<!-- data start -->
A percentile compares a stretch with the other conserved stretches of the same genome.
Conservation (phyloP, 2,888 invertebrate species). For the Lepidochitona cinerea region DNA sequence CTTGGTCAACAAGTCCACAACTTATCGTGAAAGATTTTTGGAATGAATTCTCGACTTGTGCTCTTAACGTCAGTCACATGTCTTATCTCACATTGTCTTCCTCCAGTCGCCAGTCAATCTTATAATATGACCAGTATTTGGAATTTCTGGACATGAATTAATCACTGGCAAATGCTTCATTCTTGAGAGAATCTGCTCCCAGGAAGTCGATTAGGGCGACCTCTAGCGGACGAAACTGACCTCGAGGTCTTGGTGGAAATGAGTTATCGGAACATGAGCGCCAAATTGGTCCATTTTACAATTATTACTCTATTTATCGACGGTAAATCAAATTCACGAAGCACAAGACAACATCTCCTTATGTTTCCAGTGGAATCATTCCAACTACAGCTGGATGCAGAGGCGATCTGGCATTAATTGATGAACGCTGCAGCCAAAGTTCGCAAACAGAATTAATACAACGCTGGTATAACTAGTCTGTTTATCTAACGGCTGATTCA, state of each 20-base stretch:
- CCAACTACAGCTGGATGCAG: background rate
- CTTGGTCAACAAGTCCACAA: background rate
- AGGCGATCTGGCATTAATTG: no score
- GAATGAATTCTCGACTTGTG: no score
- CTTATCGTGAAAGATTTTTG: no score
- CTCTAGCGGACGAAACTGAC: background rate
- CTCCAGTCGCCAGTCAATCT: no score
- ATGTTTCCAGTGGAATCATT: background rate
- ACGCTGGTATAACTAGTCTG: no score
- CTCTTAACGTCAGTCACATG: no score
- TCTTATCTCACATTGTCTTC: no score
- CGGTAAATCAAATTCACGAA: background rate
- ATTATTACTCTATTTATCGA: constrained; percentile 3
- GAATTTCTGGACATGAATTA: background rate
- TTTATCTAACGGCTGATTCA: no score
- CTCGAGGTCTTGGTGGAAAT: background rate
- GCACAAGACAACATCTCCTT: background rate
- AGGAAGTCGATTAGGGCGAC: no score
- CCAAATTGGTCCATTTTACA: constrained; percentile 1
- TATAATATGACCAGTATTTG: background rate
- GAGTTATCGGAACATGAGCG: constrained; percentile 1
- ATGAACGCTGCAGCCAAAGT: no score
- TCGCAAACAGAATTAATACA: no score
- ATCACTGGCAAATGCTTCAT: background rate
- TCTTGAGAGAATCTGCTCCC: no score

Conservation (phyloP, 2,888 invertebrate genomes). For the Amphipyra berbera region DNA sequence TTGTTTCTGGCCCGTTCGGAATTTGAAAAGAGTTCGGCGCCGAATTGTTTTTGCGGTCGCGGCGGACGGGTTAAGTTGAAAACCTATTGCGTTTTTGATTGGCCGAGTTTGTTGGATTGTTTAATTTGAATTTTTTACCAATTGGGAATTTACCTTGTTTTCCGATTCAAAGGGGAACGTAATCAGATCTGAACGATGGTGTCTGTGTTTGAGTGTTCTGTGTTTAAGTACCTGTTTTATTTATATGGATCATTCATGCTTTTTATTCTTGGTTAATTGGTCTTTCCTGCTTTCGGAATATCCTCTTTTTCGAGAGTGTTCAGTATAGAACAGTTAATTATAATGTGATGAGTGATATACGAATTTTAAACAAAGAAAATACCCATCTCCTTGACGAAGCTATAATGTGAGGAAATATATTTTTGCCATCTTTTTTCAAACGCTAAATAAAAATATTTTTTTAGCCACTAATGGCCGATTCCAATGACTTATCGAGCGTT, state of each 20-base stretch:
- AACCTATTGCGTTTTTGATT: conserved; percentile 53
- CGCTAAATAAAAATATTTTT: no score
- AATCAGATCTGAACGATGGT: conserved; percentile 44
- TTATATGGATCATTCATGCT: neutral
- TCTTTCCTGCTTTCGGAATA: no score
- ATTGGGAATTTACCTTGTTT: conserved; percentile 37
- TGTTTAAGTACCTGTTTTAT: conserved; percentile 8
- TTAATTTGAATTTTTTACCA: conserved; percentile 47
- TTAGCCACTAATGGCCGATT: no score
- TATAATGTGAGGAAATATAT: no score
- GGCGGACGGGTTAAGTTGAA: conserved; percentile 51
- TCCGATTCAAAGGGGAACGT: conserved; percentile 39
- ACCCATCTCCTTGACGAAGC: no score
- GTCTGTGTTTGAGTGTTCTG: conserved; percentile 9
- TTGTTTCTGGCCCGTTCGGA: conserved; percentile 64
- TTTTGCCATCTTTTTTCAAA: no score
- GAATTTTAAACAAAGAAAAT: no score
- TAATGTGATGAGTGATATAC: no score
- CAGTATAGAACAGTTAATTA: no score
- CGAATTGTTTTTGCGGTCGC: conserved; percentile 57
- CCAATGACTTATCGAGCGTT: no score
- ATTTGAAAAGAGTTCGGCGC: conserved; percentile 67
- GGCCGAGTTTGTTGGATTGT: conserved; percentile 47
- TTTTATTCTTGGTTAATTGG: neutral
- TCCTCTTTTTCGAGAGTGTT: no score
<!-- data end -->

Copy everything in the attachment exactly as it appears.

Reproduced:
A percentile compares a stretch with the other conserved stretches of the same genome.
Conservation (phyloP, 2,888 invertebrate species). For the Lepidochitona cinerea region DNA sequence CTTGGTCAACAAGTCCACAACTTATCGTGAAAGATTTTTGGAATGAATTCTCGACTTGTGCTCTTAACGTCAGTCACATGTCTTATCTCACATTGTCTTCCTCCAGTCGCCAGTCAATCTTATAATATGACCAGTATTTGGAATTTCTGGACATGAATTAATCACTGGCAAATGCTTCATTCTTGAGAGAATCTGCTCCCAGGAAGTCGATTAGGGCGACCTCTAGCGGACGAAACTGACCTCGAGGTCTTGGTGGAAATGAGTTATCGGAACATGAGCGCCAAATTGGTCCATTTTACAATTATTACTCTATTTATCGACGGTAAATCAAATTCACGAAGCACAAGACAACATCTCCTTATGTTTCCAGTGGAATCATTCCAACTACAGCTGGATGCAGAGGCGATCTGGCATTAATTGATGAACGCTGCAGCCAAAGTTCGCAAACAGAATTAATACAACGCTGGTATAACTAGTCTGTTTATCTAACGGCTGATTCA, state of each 20-base stretch:
- CCAACTACAGCTGGATGCAG: background rate
- CTTGGTCAACAAGTCCACAA: background rate
- AGGCGATCTGGCATTAATTG: no score
- GAATGAATTCTCGACTTGTG: no score
- CTTATCGTGAAAGATTTTTG: no score
- CTCTAGCGGACGAAACTGAC: background rate
- CTCCAGTCGCCAGTCAATCT: no score
- ATGTTTCCAGTGGAATCATT: background rate
- ACGCTGGTATAACTAGTCTG: no score
- CTCTTAACGTCAGTCACATG: no score
- TCTTATCTCACATTGTCTTC: no score
- CGGTAAATCAAATTCACGAA: background rate
- ATTATTACTCTATTTATCGA: constrained; percentile 3
- GAATTTCTGGACATGAATTA: background rate
- TTTATCTAACGGCTGATTCA: no score
- CTCGAGGTCTTGGTGGAAAT: background rate
- GCACAAGACAACATCTCCTT: background rate
- AGGAAGTCGATTAGGGCGAC: no score
- CCAAATTGGTCCATTTTACA: constrained; percentile 1
- TATAATATGACCAGTATTTG: background rate
- GAGTTATCGGAACATGAGCG: constrained; percentile 1
- ATGAACGCTGCAGCCAAAGT: no score
- TCGCAAACAGAATTAATACA: no score
- ATCACTGGCAAATGCTTCAT: background rate
- TCTTGAGAGAATCTGCTCCC: no score

Conservation (phyloP, 2,888 invertebrate genomes). For the Amphipyra berbera region DNA sequence TTGTTTCTGGCCCGTTCGGAATTTGAAAAGAGTTCGGCGCCGAATTGTTTTTGCGGTCGCGGCGGACGGGTTAAGTTGAAAACCTATTGCGTTTTTGATTGGCCGAGTTTGTTGGATTGTTTAATTTGAATTTTTTACCAATTGGGAATTTACCTTGTTTTCCGATTCAAAGGGGAACGTAATCAGATCTGAACGATGGTGTCTGTGTTTGAGTGTTCTGTGTTTAAGTACCTGTTTTATTTATATGGATCATTCATGCTTTTTATTCTTGGTTAATTGGTCTTTCCTGCTTTCGGAATATCCTCTTTTTCGAGAGTGTTCAGTATAGAACAGTTAATTATAATGTGATGAGTGATATACGAATTTTAAACAAAGAAAATACCCATCTCCTTGACGAAGCTATAATGTGAGGAAATATATTTTTGCCATCTTTTTTCAAACGCTAAATAAAAATATTTTTTTAGCCACTAATGGCCGATTCCAATGACTTATCGAGCGTT, state of each 20-base stretch:
- AACCTATTGCGTTTTTGATT: conserved; percentile 53
- CGCTAAATAAAAATATTTTT: no score
- AATCAGATCTGAACGATGGT: conserved; percentile 44
- TTATATGGATCATTCATGCT: neutral
- TCTTTCCTGCTTTCGGAATA: no score
- ATTGGGAATTTACCTTGTTT: conserved; percentile 37
- TGTTTAAGTACCTGTTTTAT: conserved; percentile 8
- TTAATTTGAATTTTTTACCA: conserved; percentile 47
- TTAGCCACTAATGGCCGATT: no score
- TATAATGTGAGGAAATATAT: no score
- GGCGGACGGGTTAAGTTGAA: conserved; percentile 51
- TCCGATTCAAAGGGGAACGT: conserved; percentile 39
- ACCCATCTCCTTGACGAAGC: no score
- GTCTGTGTTTGAGTGTTCTG: conserved; percentile 9
- TTGTTTCTGGCCCGTTCGGA: conserved; percentile 64
- TTTTGCCATCTTTTTTCAAA: no score
- GAATTTTAAACAAAGAAAAT: no score
- TAATGTGATGAGTGATATAC: no score
- CAGTATAGAACAGTTAATTA: no score
- CGAATTGTTTTTGCGGTCGC: conserved; percentile 57
- CCAATGACTTATCGAGCGTT: no score
- ATTTGAAAAGAGTTCGGCGC: conserved; percentile 67
- GGCCGAGTTTGTTGGATTGT: conserved; percentile 47
- TTTTATTCTTGGTTAATTGG: neutral
- TCCTCTTTTTCGAGAGTGTT: no score